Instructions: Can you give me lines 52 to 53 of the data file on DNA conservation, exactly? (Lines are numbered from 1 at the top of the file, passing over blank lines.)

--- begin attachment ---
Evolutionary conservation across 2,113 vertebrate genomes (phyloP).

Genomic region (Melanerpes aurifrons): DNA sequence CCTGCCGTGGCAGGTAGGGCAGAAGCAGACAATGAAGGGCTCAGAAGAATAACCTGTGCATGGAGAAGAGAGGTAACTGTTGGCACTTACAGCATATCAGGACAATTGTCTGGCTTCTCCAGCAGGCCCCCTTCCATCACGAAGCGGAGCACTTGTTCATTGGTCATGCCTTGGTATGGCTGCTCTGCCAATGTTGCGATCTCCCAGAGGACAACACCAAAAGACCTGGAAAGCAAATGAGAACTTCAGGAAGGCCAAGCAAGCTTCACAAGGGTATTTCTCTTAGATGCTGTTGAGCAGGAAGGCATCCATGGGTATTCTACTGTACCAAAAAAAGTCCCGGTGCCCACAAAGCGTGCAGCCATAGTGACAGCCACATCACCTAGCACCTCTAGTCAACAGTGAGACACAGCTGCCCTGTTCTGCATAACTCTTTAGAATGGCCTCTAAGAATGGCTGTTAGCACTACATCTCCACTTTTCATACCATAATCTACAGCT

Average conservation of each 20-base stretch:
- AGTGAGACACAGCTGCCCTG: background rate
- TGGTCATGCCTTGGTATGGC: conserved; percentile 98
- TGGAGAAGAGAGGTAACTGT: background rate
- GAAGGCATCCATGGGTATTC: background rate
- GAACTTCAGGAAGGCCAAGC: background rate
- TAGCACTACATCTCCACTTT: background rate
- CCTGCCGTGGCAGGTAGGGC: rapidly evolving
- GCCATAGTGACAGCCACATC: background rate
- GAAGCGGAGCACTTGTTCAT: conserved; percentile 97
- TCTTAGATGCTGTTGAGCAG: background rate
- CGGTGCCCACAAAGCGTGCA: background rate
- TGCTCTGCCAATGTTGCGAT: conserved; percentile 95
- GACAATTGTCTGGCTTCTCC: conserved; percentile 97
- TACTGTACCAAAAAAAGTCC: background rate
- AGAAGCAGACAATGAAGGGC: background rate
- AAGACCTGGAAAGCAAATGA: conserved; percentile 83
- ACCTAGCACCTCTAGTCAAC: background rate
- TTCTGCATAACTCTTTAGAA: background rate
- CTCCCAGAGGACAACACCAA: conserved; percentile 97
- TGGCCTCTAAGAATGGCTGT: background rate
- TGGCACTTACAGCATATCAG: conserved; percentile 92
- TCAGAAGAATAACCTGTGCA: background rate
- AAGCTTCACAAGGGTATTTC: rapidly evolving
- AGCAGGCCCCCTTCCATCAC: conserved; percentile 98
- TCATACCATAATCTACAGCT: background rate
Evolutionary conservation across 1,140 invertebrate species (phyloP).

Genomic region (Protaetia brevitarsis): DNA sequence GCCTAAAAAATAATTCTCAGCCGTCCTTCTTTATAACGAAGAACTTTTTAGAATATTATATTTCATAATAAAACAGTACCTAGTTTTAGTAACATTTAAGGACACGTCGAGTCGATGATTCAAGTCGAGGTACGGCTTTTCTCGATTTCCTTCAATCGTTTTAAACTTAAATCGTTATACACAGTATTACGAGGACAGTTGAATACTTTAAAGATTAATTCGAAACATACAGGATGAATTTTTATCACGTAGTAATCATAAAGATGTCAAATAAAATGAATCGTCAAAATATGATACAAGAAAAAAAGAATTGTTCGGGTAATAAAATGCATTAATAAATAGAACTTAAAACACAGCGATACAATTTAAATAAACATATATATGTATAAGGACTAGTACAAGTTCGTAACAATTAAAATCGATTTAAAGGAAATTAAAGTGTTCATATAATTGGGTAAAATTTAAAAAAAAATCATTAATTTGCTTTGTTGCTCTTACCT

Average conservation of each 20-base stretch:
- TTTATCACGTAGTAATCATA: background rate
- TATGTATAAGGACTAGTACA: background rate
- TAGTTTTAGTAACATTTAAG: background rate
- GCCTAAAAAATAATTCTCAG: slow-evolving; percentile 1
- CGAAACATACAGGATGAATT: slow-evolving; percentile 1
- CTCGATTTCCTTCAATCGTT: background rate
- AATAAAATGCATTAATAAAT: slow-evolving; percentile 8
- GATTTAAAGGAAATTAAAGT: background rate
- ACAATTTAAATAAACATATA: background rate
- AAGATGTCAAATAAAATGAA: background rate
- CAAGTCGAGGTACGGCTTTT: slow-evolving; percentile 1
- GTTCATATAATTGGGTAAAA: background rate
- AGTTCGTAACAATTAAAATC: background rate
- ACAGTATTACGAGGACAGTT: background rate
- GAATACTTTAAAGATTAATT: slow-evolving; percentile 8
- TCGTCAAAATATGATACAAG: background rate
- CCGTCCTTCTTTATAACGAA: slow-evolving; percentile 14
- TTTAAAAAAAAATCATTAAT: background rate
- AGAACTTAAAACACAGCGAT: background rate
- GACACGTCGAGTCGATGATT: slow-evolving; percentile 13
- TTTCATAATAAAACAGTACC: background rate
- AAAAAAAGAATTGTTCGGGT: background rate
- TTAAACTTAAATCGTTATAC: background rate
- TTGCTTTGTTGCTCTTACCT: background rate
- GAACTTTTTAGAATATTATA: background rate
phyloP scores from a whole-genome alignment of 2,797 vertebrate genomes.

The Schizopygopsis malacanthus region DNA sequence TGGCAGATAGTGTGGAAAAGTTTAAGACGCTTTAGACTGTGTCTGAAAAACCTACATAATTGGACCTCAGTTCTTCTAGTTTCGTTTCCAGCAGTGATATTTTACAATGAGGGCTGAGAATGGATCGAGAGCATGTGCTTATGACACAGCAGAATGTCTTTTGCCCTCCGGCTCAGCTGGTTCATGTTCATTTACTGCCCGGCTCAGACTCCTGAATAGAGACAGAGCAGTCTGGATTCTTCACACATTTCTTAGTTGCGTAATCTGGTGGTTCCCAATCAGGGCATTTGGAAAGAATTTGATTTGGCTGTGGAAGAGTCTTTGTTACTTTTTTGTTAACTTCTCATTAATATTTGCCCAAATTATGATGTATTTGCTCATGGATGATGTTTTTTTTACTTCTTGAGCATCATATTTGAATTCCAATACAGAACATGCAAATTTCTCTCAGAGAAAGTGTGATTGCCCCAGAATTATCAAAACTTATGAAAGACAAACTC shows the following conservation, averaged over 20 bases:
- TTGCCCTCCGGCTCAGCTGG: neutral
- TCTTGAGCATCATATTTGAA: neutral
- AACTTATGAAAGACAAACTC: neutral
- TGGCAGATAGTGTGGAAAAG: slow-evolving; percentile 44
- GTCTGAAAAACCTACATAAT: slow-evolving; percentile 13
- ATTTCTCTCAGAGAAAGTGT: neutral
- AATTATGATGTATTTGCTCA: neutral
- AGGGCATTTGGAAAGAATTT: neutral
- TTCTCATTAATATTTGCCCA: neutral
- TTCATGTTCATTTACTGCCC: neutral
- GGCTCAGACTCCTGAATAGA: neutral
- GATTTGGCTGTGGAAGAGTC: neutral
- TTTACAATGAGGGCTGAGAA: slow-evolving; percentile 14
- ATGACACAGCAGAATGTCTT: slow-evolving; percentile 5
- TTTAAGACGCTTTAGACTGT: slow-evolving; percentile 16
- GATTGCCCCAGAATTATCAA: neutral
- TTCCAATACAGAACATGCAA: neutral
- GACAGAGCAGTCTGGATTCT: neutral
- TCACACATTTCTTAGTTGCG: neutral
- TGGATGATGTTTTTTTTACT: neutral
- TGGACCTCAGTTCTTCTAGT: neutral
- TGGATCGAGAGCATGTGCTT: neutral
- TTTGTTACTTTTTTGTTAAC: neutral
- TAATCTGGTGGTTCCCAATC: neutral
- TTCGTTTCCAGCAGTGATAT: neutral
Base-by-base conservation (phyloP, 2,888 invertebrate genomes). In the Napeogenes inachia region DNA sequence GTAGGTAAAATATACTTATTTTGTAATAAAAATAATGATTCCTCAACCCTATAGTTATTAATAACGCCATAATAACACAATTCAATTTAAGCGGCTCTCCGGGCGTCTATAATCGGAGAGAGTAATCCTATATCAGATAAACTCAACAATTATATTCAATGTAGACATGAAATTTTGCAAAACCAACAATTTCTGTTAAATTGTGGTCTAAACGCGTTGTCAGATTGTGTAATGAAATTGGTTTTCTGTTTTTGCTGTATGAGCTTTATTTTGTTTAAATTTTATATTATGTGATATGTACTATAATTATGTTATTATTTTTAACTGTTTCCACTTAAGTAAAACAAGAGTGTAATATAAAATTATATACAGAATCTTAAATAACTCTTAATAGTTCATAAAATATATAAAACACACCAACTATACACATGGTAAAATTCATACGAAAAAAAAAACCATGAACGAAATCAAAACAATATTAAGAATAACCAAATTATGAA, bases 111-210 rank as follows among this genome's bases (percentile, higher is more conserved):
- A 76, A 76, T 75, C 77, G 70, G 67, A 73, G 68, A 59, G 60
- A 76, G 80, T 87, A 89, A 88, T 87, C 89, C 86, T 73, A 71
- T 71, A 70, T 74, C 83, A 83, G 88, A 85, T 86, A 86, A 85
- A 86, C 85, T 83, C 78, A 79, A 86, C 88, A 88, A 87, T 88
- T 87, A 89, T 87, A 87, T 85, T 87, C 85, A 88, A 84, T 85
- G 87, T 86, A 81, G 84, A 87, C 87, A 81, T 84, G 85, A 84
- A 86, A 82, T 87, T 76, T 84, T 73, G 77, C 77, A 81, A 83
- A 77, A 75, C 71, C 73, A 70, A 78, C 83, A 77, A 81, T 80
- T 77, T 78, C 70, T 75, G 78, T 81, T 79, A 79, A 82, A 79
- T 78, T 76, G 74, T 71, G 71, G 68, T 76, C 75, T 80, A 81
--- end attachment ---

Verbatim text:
- TTTCATAATAAAACAGTACC: background rate
- AAAAAAAGAATTGTTCGGGT: background rate